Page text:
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Behari Lal Vs. GangadIn and anr. - Court Judgment

LegalCrystal Citation
SubjectCriminal
CourtAllahabad
Decided On
Reported inAIR1927All69; 97Ind.Cas.368
AppellantBehari Lal
RespondentGangadIn and anr.
Excerpt:
- - clearly a man is accused of an offence of breach of trust, because he had misappopriated property dishonestly. the fact that besides the complainant 50 other persons could complain against an accused has got nothing to do with the case against the accused......the offence of criminal misappropriation, and a person is not accused by reason of it.2. if the a learned judge had only taken the trouble to read the definition of the offence, and had looked at section 24 of the penal code, defining the word 'dishonestly' i am positively certain that the learned judge would not have written what he did in the judgment. clearly a man is accused of an offence of breach of trust, because he had misappopriated property dishonestly. then the learned judge has given a curious reason for declining to act, because besides the complainant somebody else could also have taken action against the accused; therefore the learned judge thinks that no steps should be taken against the accused. i cannot understand this great sympathy for the accused by the learned.....
Judgment:

Banerji, J.

1. This is an application for revision by one Behari Lal against an order of the Additional Sessions Judge of Cawnpur, dated the 4th of May 1926, refusing to order further enquiry into the complaint filed by him against Gangadin and Baboo Lal for criminal misappropriation. At the outset I must state that there are some sentences in this judgment, which really have no bearing on the case and give a view of the law of misappropriation which is wrong. The Judge says:

Wrongful gain or wrongful loss is not an essential part of the offence of criminal misappropriation, and a person is not accused by reason of it.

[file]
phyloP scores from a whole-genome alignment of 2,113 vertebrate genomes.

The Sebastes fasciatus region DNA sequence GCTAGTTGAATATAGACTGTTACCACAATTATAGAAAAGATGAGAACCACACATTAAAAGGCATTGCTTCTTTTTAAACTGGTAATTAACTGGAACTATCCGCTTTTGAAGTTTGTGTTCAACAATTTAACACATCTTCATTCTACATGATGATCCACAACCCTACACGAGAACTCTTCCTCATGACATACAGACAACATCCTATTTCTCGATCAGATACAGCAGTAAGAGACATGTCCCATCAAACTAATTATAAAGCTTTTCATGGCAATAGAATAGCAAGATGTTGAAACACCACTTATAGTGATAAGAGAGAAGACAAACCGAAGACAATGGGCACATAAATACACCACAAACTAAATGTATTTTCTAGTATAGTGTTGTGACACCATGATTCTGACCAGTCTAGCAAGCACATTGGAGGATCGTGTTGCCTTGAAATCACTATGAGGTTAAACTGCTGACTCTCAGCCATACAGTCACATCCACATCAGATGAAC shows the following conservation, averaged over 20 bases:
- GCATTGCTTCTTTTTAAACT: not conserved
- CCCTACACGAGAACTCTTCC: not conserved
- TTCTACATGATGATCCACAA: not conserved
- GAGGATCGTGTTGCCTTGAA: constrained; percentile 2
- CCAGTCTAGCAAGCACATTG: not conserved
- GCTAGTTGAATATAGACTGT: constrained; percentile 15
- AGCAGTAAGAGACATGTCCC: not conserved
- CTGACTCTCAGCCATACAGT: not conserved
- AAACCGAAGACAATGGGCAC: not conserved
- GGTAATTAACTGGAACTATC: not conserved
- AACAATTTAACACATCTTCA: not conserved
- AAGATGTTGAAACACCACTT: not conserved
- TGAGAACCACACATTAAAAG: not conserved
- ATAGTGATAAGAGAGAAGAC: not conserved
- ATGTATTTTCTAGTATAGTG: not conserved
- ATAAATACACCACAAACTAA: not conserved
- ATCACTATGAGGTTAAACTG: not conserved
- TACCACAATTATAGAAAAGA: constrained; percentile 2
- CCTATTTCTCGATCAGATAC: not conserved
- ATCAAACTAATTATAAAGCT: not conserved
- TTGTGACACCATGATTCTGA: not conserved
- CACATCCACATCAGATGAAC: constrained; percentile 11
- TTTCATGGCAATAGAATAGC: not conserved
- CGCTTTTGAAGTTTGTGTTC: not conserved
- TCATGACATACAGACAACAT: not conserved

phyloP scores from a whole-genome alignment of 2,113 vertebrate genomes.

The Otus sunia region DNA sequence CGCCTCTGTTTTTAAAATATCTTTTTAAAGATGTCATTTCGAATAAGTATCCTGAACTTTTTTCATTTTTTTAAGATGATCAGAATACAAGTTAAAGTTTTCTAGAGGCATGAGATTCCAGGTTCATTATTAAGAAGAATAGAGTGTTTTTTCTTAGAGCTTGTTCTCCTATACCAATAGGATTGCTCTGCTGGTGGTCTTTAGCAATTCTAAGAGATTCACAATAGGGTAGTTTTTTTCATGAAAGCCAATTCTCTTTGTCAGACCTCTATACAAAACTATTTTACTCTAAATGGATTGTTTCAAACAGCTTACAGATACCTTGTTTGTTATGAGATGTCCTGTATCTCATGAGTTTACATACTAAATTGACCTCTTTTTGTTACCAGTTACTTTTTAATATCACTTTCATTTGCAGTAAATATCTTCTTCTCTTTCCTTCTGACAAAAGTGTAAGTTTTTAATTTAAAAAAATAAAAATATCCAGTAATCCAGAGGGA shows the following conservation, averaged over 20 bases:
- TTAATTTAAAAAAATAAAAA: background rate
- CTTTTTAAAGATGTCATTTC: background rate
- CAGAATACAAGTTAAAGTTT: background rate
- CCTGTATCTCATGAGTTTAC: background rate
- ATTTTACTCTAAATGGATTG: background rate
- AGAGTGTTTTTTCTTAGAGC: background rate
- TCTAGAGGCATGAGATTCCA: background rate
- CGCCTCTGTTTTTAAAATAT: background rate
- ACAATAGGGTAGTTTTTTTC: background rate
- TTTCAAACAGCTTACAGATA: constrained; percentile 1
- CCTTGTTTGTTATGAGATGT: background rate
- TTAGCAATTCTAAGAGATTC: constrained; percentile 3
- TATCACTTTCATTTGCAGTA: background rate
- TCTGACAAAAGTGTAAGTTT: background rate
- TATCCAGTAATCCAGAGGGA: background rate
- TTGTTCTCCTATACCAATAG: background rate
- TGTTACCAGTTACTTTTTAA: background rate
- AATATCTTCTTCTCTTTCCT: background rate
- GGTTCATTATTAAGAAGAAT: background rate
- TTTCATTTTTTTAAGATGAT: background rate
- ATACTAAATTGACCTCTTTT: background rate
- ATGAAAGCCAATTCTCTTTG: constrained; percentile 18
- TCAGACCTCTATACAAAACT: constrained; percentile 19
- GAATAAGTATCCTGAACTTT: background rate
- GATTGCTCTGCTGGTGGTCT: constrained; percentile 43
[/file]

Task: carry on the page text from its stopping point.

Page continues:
2. If the a learned Judge had only taken the trouble to read the definition of the offence, and had looked at Section 24 of the Penal Code, defining the word 'dishonestly' I am positively certain that the learned Judge would not have written what he did in the judgment. Clearly a man is accused of an offence of breach of trust, because he had misappopriated property dishonestly. Then the learned Judge has given a curious reason for declining to act, because besides the complainant somebody else could also have taken action against the accused; therefore the learned Judge thinks that no steps should be taken against the accused. I cannot understand this great sympathy for the accused by the learned Judge. The fact that besides the complainant 50 other persons could complain against an accused has got nothing to do with the case against the accused.

3. Now, coming to the facts of the case: the complainant came on the, allegations that he, one Ram Prasad and the two accused were members of a partnership firm and that the two accused were managers. They supplied no capital, but were working as partners and the shop was at Sitapur. They have not rendered account and have misappropriated funds. The learned Magistrate, who tried the case, after recording evidence, came to the conclusion that the complainant had not made out the case that the accused had either to submit account or to pay to the complainant the profits of the firm at Cawnpur. Therefore, any act which the accused have done, and, the consequence of that act took place at Sitapur. I am unable to say that upon this view the case of misappropriation against the accused could go on in the Cawnpur Court. The cases referred to by Mr. Saila Nath Mukerji viz., Queen-Empress v. O'Brien [1896] 19 All. 111; Mahadeo v. Emperor [1910] 32 All. 397; George Langridge v. Grace Atkins [1913] 35 All. 29; Colville v. Kristo Kristore Bose [1899] 26 Cal. 746; Rajani Binod Chakravarti v. All India Banking and Insurance Co., Ltd; [1914] 41 Cal. 305 and Abdul Latif Yusuf v. Abu. Mohomed Kassim A.I.R. 1922 Cal. 46; really do not apply, because in each of those cases the accused have done, or had been held to be liable to do something at the place where the case was tried. In this case, upon the evidence that the accused had to do nothing at Cawnpur, I cannot say that under Section 179 of the Criminal P.C. any consequent act of the accused can be held to have happened in the District of Cawnpur. Under these circumstances, I dismiss the application.


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